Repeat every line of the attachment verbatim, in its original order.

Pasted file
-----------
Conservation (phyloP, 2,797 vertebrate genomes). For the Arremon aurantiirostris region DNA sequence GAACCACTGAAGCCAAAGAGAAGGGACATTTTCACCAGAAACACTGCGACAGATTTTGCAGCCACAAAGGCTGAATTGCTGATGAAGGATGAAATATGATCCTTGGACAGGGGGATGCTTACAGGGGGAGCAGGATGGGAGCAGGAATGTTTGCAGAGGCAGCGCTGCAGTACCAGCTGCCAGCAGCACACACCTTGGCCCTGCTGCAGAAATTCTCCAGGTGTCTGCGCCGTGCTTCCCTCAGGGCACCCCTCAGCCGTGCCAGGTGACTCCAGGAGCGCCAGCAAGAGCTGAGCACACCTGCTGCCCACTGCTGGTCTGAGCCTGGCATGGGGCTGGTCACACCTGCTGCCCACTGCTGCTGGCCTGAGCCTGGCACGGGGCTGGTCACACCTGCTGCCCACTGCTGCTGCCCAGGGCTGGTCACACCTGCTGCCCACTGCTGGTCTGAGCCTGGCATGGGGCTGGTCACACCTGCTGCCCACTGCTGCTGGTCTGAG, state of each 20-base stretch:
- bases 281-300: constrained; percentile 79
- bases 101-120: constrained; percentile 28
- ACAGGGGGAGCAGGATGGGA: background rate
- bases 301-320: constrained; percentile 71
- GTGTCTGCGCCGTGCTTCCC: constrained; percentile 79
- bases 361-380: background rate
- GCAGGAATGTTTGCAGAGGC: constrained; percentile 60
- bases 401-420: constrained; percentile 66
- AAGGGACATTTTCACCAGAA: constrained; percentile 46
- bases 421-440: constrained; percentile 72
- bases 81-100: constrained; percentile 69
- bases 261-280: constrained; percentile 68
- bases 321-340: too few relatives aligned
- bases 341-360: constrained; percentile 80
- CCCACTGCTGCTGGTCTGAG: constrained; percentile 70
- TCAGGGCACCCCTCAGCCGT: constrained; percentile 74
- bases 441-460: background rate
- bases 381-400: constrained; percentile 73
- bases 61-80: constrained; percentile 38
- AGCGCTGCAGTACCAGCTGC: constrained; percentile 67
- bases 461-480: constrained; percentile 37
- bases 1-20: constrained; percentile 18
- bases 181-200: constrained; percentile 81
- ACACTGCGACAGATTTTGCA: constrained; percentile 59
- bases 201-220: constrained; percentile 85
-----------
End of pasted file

Conservation (phyloP, 2,797 vertebrate genomes). For the Arremon aurantiirostris region DNA sequence GAACCACTGAAGCCAAAGAGAAGGGACATTTTCACCAGAAACACTGCGACAGATTTTGCAGCCACAAAGGCTGAATTGCTGATGAAGGATGAAATATGATCCTTGGACAGGGGGATGCTTACAGGGGGAGCAGGATGGGAGCAGGAATGTTTGCAGAGGCAGCGCTGCAGTACCAGCTGCCAGCAGCACACACCTTGGCCCTGCTGCAGAAATTCTCCAGGTGTCTGCGCCGTGCTTCCCTCAGGGCACCCCTCAGCCGTGCCAGGTGACTCCAGGAGCGCCAGCAAGAGCTGAGCACACCTGCTGCCCACTGCTGGTCTGAGCCTGGCATGGGGCTGGTCACACCTGCTGCCCACTGCTGCTGGCCTGAGCCTGGCACGGGGCTGGTCACACCTGCTGCCCACTGCTGCTGCCCAGGGCTGGTCACACCTGCTGCCCACTGCTGGTCTGAGCCTGGCATGGGGCTGGTCACACCTGCTGCCCACTGCTGCTGGTCTGAG, state of each 20-base stretch:
- bases 281-300: constrained; percentile 79
- bases 101-120: constrained; percentile 28
- ACAGGGGGAGCAGGATGGGA: background rate
- bases 301-320: constrained; percentile 71
- GTGTCTGCGCCGTGCTTCCC: constrained; percentile 79
- bases 361-380: background rate
- GCAGGAATGTTTGCAGAGGC: constrained; percentile 60
- bases 401-420: constrained; percentile 66
- AAGGGACATTTTCACCAGAA: constrained; percentile 46
- bases 421-440: constrained; percentile 72
- bases 81-100: constrained; percentile 69
- bases 261-280: constrained; percentile 68
- bases 321-340: too few relatives aligned
- bases 341-360: constrained; percentile 80
- CCCACTGCTGCTGGTCTGAG: constrained; percentile 70
- TCAGGGCACCCCTCAGCCGT: constrained; percentile 74
- bases 441-460: background rate
- bases 381-400: constrained; percentile 73
- bases 61-80: constrained; percentile 38
- AGCGCTGCAGTACCAGCTGC: constrained; percentile 67
- bases 461-480: constrained; percentile 37
- bases 1-20: constrained; percentile 18
- bases 181-200: constrained; percentile 81
- ACACTGCGACAGATTTTGCA: constrained; percentile 59
- bases 201-220: constrained; percentile 85